I'm the kind of person who skips to the conversation when reading a book.
The counselor asked me to describe each of my children.
I just looked at him blankly. “What do you want to know?” I asked him.
“Just tell me about them. What are they like?”
I started with Brandon. Don’t ask me why. “Brandon is a poet,” I said.
“Has he written a lot of poetry?” the counselor asked.
“No,” I said. “Well, I don’t think so. Actually I don’t know.”
I sounded so pathetic. I could feel the panic rising. This man was probably thinking that I was an idiot.
“He has a poet’s heart,” I said, as if that explained everything
In my mind, I was picturing a photograph he had taken when he was 16. It was of a dandelion, but Brandon had positioned the camera on the ground, looking up at the bottom side of the dandelion. The sky was so bright and blue in the background, and the dandelion was like the sun. I always thought of that photograph as a poem. It said something to me that couldn’t be said in any other way.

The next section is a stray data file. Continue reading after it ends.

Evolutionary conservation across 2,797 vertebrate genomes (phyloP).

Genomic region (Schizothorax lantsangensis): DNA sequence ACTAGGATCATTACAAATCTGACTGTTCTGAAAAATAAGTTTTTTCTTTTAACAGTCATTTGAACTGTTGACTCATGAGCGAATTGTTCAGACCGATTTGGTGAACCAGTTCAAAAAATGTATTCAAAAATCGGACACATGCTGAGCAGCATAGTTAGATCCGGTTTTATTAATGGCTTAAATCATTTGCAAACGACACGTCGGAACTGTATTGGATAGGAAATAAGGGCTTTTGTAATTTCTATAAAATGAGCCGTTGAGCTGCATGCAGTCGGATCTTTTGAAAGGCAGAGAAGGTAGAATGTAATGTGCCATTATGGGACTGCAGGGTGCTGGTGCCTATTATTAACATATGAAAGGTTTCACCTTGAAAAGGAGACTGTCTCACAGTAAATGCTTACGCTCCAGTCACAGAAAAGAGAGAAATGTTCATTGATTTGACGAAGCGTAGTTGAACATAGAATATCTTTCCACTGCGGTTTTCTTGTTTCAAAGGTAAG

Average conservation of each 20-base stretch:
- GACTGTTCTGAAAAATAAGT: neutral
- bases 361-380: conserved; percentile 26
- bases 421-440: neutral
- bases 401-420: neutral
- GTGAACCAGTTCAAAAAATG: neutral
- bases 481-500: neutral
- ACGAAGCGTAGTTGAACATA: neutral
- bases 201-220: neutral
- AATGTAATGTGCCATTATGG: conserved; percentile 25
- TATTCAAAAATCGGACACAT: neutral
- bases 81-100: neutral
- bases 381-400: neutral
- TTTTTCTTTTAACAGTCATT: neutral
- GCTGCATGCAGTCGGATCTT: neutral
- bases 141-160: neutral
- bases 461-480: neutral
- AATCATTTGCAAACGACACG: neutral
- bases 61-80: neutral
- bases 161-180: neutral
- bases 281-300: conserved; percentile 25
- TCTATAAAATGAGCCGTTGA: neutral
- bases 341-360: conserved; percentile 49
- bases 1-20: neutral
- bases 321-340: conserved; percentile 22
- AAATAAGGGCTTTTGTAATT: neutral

I looked at the counselor, trying to decide if I should dig my hole any deeper and tell him about the photo. Instead I moved on to describe another child.
When I got home, I looked for the picture. I had blown it up and framed it. Somewhere along the line, though — what with eight kids, a dog, a cat, and a move — the glass had gotten broken and the picture itself had been damaged. So I hung it on the lattice behind the brown-eyed susans, and took a picture of their bottom side, with Brandon’s picture in the background.
It’s like a bad poem about a good poem.
Brandon wrote the good one.
Thanks to the Daily Prompt: Perspective.